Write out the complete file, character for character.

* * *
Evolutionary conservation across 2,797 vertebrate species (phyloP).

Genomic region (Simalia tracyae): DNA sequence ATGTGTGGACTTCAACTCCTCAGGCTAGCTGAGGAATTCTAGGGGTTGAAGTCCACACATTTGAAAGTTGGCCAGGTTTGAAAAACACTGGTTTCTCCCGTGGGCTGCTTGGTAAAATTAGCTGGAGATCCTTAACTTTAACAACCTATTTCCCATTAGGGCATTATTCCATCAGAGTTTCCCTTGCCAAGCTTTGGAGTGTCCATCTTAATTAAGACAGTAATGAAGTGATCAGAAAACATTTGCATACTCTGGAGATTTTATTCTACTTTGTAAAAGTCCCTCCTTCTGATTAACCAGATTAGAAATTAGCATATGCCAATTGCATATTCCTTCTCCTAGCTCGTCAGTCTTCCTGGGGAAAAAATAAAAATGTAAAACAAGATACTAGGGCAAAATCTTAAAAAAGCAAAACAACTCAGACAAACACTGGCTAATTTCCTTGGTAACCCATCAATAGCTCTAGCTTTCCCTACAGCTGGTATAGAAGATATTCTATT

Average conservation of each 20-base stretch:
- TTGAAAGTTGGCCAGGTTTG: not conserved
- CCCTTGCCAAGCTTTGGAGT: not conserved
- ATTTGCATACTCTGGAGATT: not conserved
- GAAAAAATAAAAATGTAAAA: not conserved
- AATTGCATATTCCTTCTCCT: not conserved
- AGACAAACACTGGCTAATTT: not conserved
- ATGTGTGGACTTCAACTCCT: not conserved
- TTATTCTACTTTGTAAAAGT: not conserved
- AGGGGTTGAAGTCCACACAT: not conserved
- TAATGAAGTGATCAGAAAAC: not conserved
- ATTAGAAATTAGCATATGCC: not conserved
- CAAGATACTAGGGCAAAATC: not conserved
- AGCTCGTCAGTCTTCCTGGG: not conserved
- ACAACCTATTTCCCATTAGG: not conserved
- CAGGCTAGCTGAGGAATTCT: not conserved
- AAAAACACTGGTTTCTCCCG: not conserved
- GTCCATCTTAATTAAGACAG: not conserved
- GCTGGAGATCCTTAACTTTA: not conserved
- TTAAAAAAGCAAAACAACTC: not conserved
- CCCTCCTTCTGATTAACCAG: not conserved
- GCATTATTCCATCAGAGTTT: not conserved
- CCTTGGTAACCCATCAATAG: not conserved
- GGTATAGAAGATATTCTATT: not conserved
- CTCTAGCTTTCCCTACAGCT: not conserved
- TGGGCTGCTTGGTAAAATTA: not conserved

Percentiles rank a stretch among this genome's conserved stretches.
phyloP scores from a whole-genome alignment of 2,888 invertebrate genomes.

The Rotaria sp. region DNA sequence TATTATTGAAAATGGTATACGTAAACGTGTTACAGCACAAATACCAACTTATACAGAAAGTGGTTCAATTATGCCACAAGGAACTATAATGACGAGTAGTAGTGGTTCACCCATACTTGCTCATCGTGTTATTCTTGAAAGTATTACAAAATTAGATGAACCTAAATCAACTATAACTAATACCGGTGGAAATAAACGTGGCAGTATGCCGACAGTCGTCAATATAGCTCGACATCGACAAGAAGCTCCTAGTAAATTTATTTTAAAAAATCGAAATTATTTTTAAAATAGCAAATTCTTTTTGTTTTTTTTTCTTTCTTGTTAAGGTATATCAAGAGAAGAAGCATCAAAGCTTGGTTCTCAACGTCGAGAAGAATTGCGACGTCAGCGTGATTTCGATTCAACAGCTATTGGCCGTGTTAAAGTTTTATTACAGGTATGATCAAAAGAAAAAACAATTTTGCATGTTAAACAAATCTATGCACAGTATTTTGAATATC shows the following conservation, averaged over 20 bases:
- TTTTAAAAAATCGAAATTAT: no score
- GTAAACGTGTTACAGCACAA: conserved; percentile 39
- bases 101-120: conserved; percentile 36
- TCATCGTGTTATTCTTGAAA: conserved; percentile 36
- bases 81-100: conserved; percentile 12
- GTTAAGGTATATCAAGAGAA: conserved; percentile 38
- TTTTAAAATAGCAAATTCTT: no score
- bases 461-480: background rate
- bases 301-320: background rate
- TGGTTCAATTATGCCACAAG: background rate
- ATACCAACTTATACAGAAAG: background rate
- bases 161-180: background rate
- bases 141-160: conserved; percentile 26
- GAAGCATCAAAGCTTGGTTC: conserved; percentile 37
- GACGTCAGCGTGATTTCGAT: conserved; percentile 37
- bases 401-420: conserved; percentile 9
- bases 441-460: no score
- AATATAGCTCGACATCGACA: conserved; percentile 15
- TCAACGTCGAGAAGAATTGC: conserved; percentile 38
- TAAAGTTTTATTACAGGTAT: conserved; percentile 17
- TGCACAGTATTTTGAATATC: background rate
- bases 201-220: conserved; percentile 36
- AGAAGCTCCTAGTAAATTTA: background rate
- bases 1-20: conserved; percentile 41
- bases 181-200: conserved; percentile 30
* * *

Evolutionary conservation across 2,797 vertebrate species (phyloP).

Genomic region (Simalia tracyae): DNA sequence ATGTGTGGACTTCAACTCCTCAGGCTAGCTGAGGAATTCTAGGGGTTGAAGTCCACACATTTGAAAGTTGGCCAGGTTTGAAAAACACTGGTTTCTCCCGTGGGCTGCTTGGTAAAATTAGCTGGAGATCCTTAACTTTAACAACCTATTTCCCATTAGGGCATTATTCCATCAGAGTTTCCCTTGCCAAGCTTTGGAGTGTCCATCTTAATTAAGACAGTAATGAAGTGATCAGAAAACATTTGCATACTCTGGAGATTTTATTCTACTTTGTAAAAGTCCCTCCTTCTGATTAACCAGATTAGAAATTAGCATATGCCAATTGCATATTCCTTCTCCTAGCTCGTCAGTCTTCCTGGGGAAAAAATAAAAATGTAAAACAAGATACTAGGGCAAAATCTTAAAAAAGCAAAACAACTCAGACAAACACTGGCTAATTTCCTTGGTAACCCATCAATAGCTCTAGCTTTCCCTACAGCTGGTATAGAAGATATTCTATT

Average conservation of each 20-base stretch:
- TTGAAAGTTGGCCAGGTTTG: not conserved
- CCCTTGCCAAGCTTTGGAGT: not conserved
- ATTTGCATACTCTGGAGATT: not conserved
- GAAAAAATAAAAATGTAAAA: not conserved
- AATTGCATATTCCTTCTCCT: not conserved
- AGACAAACACTGGCTAATTT: not conserved
- ATGTGTGGACTTCAACTCCT: not conserved
- TTATTCTACTTTGTAAAAGT: not conserved
- AGGGGTTGAAGTCCACACAT: not conserved
- TAATGAAGTGATCAGAAAAC: not conserved
- ATTAGAAATTAGCATATGCC: not conserved
- CAAGATACTAGGGCAAAATC: not conserved
- AGCTCGTCAGTCTTCCTGGG: not conserved
- ACAACCTATTTCCCATTAGG: not conserved
- CAGGCTAGCTGAGGAATTCT: not conserved
- AAAAACACTGGTTTCTCCCG: not conserved
- GTCCATCTTAATTAAGACAG: not conserved
- GCTGGAGATCCTTAACTTTA: not conserved
- TTAAAAAAGCAAAACAACTC: not conserved
- CCCTCCTTCTGATTAACCAG: not conserved
- GCATTATTCCATCAGAGTTT: not conserved
- CCTTGGTAACCCATCAATAG: not conserved
- GGTATAGAAGATATTCTATT: not conserved
- CTCTAGCTTTCCCTACAGCT: not conserved
- TGGGCTGCTTGGTAAAATTA: not conserved

Percentiles rank a stretch among this genome's conserved stretches.
phyloP scores from a whole-genome alignment of 2,888 invertebrate genomes.

The Rotaria sp. region DNA sequence TATTATTGAAAATGGTATACGTAAACGTGTTACAGCACAAATACCAACTTATACAGAAAGTGGTTCAATTATGCCACAAGGAACTATAATGACGAGTAGTAGTGGTTCACCCATACTTGCTCATCGTGTTATTCTTGAAAGTATTACAAAATTAGATGAACCTAAATCAACTATAACTAATACCGGTGGAAATAAACGTGGCAGTATGCCGACAGTCGTCAATATAGCTCGACATCGACAAGAAGCTCCTAGTAAATTTATTTTAAAAAATCGAAATTATTTTTAAAATAGCAAATTCTTTTTGTTTTTTTTTCTTTCTTGTTAAGGTATATCAAGAGAAGAAGCATCAAAGCTTGGTTCTCAACGTCGAGAAGAATTGCGACGTCAGCGTGATTTCGATTCAACAGCTATTGGCCGTGTTAAAGTTTTATTACAGGTATGATCAAAAGAAAAAACAATTTTGCATGTTAAACAAATCTATGCACAGTATTTTGAATATC shows the following conservation, averaged over 20 bases:
- TTTTAAAAAATCGAAATTAT: no score
- GTAAACGTGTTACAGCACAA: conserved; percentile 39
- bases 101-120: conserved; percentile 36
- TCATCGTGTTATTCTTGAAA: conserved; percentile 36
- bases 81-100: conserved; percentile 12
- GTTAAGGTATATCAAGAGAA: conserved; percentile 38
- TTTTAAAATAGCAAATTCTT: no score
- bases 461-480: background rate
- bases 301-320: background rate
- TGGTTCAATTATGCCACAAG: background rate
- ATACCAACTTATACAGAAAG: background rate
- bases 161-180: background rate
- bases 141-160: conserved; percentile 26
- GAAGCATCAAAGCTTGGTTC: conserved; percentile 37
- GACGTCAGCGTGATTTCGAT: conserved; percentile 37
- bases 401-420: conserved; percentile 9
- bases 441-460: no score
- AATATAGCTCGACATCGACA: conserved; percentile 15
- TCAACGTCGAGAAGAATTGC: conserved; percentile 38
- TAAAGTTTTATTACAGGTAT: conserved; percentile 17
- TGCACAGTATTTTGAATATC: background rate
- bases 201-220: conserved; percentile 36
- AGAAGCTCCTAGTAAATTTA: background rate
- bases 1-20: conserved; percentile 41
- bases 181-200: conserved; percentile 30